The emcee took advantage of Pepe Torres’ appearance to point out that the dancer is a descendent of Diego del Gastor from the neighboring town of Morón de la Frontera. With an excellent group of singers made up of Enrique Extremeño, Moi de Morón and Guillermo Manzano, and the Iglesias brothers, Miguel and Paco on guitar, the sobriety and elegance of Pepe’s dancing, so well-appreciated in La Puebla, came off extremely well despite some problems with the amplification. In the bulerías finale, el Extremeño got into it as if his life depended on it, and the three rough-hewn voices, with Pepe squeezing out every drop of flamenco, left us happily exhausted.
Two-thirty in the morning, and it’s only the half-way point…but no one’s complaining! Once again the instrumental duet opens, and again it’s top-notch. Diego Clavel, discreet singing star of this town, and possibly the most studious and dedicated, starting out dryly: “Buenas noches…por granaína”. Then, “liviana, serrana and María Borrico”, and the neophytes among the audience were grateful for the didactic tone. Romance and malagueñas of Chacón and Peñaranda with abandolao closed out Clavel’s dignified performance, although he felt the need to apologize a couple of times for a slightly out-of-control voice that was more than forgiven by his numerous admirers.
The career of twenty-six year old dancer Fuensanta la Moneta can’t be described with the hackneyed adjective “meteoric”. From the long formative years of adolescence in the Sacromonte cave of La Rocío, to the highest dance prize of La Unión in 2003, then followed by participation in a number of companies, this is one hard-working girl. She’s flirted with the avant-garde, without ever abandoning the classic line, the polkadots and sprig of rosemary she so proudly wears in her hair. In fact, she is today the youngest dance star of traditional flamenco. And God bless her for it many would say, although others would call her an impossible anachronism. Here in La Puebla, she’s the queen of dance precisely because of her conservative approach, and this is the fourth time she’s been on the bill. Like Pepe Torres, she brought fine voices, those of Jerez singer Miguel Lavi, and of Morón native David el Galli, in addition to the same excellent guitar-playing brothers Iglesias. She danced soleá and siguiriya with her characteristic temperament and energy. Hers is an intense style full of substance but short on silence – with the contrast that would be offered if she allowed subtle quiet moments, the results would be spectacularly enhanced.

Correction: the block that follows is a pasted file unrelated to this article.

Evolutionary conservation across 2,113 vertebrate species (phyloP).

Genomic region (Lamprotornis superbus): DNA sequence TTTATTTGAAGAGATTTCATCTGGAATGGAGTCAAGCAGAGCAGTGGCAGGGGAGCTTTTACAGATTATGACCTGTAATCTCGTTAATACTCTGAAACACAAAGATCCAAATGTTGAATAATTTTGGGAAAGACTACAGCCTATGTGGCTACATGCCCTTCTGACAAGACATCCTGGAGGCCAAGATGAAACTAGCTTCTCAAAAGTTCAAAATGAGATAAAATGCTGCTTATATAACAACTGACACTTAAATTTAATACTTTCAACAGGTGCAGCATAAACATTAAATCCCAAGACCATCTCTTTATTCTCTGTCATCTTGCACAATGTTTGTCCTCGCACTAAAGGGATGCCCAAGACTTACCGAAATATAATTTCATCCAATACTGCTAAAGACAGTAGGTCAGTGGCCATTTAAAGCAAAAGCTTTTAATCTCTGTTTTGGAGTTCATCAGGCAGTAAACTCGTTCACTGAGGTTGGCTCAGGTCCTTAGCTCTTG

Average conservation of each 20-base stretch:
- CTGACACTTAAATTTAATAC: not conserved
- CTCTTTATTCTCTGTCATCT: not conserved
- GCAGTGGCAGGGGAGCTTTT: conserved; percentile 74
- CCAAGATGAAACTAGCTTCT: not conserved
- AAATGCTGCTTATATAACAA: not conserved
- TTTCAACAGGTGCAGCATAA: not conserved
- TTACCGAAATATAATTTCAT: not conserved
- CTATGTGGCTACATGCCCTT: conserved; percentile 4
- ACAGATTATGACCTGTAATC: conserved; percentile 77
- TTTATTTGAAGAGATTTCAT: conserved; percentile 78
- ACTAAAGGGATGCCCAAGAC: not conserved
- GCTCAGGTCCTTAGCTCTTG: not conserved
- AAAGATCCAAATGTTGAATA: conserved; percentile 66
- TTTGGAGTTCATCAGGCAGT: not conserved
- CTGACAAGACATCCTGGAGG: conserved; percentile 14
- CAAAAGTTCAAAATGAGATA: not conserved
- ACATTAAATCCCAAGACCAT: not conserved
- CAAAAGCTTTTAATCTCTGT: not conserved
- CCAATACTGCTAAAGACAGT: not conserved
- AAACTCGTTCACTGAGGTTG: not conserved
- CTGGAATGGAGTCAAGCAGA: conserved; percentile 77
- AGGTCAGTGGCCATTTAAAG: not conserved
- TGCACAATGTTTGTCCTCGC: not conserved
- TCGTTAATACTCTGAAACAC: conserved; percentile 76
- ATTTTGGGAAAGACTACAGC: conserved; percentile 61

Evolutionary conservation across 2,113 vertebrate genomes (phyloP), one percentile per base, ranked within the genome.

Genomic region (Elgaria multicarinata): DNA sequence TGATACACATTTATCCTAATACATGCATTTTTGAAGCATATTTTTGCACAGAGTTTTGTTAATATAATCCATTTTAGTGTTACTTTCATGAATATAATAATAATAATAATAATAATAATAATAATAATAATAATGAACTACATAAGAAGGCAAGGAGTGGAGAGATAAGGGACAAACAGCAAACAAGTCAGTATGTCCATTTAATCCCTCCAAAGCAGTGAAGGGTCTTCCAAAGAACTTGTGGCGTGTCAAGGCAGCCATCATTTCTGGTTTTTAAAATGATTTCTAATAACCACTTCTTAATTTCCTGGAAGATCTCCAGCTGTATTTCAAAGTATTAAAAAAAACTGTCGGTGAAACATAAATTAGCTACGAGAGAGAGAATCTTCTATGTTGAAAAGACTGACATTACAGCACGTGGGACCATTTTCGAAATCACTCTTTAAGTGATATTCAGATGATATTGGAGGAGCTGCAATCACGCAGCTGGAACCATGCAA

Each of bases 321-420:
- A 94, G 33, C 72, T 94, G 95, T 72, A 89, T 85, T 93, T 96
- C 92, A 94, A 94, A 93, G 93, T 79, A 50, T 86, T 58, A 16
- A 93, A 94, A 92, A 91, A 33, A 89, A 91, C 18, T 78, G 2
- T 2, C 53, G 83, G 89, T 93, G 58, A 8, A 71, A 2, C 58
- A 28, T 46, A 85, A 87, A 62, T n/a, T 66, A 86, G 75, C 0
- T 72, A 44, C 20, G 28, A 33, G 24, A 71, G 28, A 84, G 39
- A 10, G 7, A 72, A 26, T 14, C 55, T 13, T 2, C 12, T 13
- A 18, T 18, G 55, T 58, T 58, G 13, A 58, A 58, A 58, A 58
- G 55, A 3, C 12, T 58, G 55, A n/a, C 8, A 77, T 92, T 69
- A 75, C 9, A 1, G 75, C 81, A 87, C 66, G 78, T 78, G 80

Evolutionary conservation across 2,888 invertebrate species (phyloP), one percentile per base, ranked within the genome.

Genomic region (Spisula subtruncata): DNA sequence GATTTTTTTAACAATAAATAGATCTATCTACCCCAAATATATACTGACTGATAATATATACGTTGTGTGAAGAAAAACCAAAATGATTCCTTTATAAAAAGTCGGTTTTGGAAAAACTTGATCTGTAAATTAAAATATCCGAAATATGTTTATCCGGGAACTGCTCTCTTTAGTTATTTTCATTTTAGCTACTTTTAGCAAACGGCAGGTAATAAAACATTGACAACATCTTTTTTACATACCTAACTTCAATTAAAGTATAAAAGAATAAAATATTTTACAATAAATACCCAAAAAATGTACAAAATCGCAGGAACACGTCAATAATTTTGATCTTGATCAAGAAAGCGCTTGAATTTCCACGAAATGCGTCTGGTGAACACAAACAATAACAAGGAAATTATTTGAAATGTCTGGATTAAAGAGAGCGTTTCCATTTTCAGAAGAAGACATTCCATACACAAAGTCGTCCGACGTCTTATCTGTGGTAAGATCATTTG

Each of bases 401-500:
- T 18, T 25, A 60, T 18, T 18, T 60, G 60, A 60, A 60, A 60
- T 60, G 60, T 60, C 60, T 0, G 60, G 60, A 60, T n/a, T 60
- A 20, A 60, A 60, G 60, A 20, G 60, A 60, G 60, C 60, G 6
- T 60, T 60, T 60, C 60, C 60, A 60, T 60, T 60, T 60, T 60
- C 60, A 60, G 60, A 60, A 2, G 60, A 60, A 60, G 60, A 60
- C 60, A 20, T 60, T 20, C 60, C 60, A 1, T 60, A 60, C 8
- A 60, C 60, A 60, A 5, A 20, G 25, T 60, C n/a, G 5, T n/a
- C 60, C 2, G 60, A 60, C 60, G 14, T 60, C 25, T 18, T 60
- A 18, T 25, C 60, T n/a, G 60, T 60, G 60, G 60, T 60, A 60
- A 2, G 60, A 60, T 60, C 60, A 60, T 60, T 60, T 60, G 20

When José Menese is programmed to come on last, you know it’s because he is the La Puebla singer with the most number of diehard fans. And they adore him unconditionally, and although there have been some less than brilliant performances on the singer’s part, his people never turn their backs on him. On this night, fortunately, there wasn’t much to forgive in a mini recital that included romance, caracoles, tientos, soleá, peteneras and siguiriyas. And people who didn’t feel like sticking it out to 6:30 in the morning for the round of tonás and the closing fiesta, were free to leave, an option chosen by many after the town’s favorite flamenco son had taken the last bow.